Tuesday, 23 February 2016

Sucked into the murky world of free hot beverages ...

I'm one swirl away from a free coffee.
If there's one thing I've learned since I retired it's that old people love a hot beverage; and if it's accompanied by cake, so much the better.
Actually, that's true of the entire population, including my wife, who makes a great show of not wanting cake but then sulks because you won't give her any of yours.
The difference with old people is that they prefer not to pay for their coffee - nothing tastes better than a free latte.
The scandal is that many supermarkets and other stores have been exploiting this addiction by offering various deals to tempt the pensioners. Garden centres are also shameless pushers of caffeine to the over-60s
My sister, who has a wide knowledge of where to get a free cuppa, tried to get two free coffees from Waitrose in one day, but was foiled by their high-tech computerised anti-fraud system, which is specifically designed to catch coffee-addicted pensioners trying to sneak an additional fix in any 24-hour period. Her free coffee was snatched from her grasp and now she has to don sunglasses and a headscarf to avoid being recognised.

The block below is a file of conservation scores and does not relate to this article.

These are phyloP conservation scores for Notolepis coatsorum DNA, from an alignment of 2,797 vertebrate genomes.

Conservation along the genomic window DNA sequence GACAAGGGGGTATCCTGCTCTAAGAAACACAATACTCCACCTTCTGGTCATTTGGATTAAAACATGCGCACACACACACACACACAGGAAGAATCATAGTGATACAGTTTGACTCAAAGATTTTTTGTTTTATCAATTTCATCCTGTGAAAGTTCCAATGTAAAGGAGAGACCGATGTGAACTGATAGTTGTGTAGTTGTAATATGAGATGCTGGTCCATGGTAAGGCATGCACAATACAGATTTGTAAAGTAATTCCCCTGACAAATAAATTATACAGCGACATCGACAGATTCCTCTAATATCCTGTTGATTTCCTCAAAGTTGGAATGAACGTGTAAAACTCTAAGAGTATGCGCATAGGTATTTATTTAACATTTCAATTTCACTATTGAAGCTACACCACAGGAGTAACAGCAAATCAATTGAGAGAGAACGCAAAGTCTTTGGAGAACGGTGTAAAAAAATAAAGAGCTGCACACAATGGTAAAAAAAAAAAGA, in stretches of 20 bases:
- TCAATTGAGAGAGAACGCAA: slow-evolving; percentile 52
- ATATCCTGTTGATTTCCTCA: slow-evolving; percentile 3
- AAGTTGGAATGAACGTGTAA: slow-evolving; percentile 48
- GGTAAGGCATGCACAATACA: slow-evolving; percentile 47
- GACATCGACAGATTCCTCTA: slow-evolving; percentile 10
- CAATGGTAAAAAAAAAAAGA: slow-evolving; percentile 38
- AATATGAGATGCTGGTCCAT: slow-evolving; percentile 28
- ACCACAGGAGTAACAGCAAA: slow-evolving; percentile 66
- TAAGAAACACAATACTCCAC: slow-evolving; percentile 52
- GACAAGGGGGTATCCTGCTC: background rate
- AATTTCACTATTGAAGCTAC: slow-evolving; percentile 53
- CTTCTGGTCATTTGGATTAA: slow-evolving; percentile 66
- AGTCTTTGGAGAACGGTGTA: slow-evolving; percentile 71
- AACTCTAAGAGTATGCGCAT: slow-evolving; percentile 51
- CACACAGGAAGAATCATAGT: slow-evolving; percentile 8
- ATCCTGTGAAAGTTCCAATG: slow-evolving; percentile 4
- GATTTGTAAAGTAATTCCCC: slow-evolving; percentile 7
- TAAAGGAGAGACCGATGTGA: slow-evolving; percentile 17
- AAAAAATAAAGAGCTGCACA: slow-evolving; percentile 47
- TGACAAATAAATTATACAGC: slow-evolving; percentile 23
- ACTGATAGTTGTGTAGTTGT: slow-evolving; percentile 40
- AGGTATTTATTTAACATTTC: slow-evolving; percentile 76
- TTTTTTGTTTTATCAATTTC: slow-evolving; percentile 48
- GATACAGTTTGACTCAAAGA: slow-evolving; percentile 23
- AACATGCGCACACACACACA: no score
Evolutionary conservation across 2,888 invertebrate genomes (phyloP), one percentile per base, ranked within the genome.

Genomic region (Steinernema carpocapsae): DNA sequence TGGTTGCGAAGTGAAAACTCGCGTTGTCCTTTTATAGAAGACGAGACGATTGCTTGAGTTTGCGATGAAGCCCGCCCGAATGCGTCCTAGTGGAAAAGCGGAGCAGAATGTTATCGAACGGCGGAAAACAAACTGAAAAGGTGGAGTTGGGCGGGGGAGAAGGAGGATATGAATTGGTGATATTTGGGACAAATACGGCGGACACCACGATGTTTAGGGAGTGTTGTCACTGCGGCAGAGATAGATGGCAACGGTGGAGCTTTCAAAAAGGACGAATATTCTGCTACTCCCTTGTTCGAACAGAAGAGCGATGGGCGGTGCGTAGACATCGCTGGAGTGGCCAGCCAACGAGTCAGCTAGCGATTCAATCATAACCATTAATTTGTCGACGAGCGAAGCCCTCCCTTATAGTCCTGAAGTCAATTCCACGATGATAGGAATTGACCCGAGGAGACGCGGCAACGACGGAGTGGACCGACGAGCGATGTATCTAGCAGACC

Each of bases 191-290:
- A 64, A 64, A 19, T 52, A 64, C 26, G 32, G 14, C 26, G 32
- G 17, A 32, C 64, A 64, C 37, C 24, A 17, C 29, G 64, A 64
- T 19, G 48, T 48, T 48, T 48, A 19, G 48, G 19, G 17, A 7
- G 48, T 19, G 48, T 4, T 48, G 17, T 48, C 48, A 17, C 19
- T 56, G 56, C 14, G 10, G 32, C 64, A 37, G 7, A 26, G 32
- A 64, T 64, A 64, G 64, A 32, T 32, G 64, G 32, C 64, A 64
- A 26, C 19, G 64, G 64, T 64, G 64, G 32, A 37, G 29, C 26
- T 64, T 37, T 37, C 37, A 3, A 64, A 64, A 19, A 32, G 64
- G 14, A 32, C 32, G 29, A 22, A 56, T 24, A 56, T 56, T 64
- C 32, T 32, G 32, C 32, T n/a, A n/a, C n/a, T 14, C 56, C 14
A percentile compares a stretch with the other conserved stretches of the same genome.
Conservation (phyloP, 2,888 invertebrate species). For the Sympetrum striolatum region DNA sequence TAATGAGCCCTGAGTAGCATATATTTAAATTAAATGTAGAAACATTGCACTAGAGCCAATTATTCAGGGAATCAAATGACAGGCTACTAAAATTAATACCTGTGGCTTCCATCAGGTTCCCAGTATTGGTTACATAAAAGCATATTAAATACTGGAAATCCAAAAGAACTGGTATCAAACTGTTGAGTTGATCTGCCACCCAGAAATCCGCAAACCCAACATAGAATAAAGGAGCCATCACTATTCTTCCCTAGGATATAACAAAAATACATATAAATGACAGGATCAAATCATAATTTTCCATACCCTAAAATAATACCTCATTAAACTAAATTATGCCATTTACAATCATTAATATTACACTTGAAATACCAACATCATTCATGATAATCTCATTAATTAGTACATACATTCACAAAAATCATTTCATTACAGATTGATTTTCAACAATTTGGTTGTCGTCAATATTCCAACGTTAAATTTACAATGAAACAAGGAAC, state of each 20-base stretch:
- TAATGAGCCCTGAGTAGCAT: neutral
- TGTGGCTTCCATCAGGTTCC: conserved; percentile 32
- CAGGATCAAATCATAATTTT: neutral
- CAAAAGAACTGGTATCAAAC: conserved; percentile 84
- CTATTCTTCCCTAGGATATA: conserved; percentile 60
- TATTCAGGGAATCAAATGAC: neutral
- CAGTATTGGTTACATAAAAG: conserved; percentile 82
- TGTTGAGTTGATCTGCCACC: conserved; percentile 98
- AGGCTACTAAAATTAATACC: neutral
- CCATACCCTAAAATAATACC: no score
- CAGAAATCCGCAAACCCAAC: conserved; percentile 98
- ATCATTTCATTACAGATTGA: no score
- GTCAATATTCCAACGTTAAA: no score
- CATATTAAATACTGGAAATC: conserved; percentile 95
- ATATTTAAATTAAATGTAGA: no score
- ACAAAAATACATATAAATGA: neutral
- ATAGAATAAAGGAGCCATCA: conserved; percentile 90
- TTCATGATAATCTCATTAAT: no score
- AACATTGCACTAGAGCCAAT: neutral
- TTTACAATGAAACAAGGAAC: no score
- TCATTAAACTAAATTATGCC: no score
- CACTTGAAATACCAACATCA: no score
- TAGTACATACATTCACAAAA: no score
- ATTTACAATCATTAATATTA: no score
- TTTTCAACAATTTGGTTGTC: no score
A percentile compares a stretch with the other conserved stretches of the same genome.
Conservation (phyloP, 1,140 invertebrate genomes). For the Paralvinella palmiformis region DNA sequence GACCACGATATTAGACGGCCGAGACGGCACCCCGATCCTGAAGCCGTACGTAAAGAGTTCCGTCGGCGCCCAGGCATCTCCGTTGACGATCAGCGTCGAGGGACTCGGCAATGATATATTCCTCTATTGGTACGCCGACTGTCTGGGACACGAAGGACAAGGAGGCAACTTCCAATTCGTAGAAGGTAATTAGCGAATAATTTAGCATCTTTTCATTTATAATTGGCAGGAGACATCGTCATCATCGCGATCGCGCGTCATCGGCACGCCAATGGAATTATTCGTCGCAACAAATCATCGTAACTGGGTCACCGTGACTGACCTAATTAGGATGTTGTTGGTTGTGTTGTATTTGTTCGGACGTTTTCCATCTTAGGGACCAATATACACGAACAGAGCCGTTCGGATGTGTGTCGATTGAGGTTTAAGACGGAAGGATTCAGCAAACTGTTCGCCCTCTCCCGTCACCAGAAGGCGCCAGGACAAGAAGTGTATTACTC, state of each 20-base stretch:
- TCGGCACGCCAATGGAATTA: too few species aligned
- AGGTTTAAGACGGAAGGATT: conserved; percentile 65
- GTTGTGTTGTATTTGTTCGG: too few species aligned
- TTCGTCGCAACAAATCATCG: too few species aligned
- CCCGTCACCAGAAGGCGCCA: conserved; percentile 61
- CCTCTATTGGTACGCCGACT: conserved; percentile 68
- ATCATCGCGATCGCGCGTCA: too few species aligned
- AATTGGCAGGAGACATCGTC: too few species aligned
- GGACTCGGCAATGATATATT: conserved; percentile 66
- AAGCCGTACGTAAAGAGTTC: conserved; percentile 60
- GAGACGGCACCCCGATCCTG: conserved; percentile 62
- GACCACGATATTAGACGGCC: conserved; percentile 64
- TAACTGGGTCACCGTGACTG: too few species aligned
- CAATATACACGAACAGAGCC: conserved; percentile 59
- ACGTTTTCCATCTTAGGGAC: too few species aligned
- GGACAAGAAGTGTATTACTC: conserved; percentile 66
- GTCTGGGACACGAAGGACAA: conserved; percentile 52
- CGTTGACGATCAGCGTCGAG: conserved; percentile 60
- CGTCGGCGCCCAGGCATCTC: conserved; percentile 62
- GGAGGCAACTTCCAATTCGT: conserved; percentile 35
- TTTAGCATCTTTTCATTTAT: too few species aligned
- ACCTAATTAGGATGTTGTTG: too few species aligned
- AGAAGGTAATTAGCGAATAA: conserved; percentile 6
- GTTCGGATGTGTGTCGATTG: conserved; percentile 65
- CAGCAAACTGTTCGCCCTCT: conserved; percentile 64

You wouldn’t catch my friend Tony falling foul of such a basic mistake. He has a wallet full of cards and vouchers and never pays for a cup of coffee anywhere.
At Waitrose, he can get a free coffee, free newspaper and free parking every day just by spending £1 on essential groceries (which he would have bought anyway). Once a month, he dines at Patisserie Valerie on their finest pastries, breakfasts at B&Q and sups at Sainsbury’s.
I have also been sucked into this world of caffeine rewards. Tony is onto the best deals anywhere and I thought I’d found one that he didn’t know about when I happened into B&Q and (as an over-60) was offered a Diamond Discount card giving me 10 per cent off all goods every Wednesday.
I mentioned this to Tony thinking he’d be impressed, but he knew all about it already and explained he had since abandoned B&Q for a better offer elsewhere. He did have in his wallet a B&Q loyalty card with three stamps and explained he was on first-name terms with the Polish girl who worked in the cafe. Three more stamps and I would be entitled to a free coffee.

On Wednesday, Margaret and I went in to get some household items (with 10 per cent discount) and I got two more stamps on the card. B&Q has switched from stars to swirls (apparently dishonest pensioners were forging stars so a more complicated pattern had to be adopted). I’m now one swirl away from my first free coffee.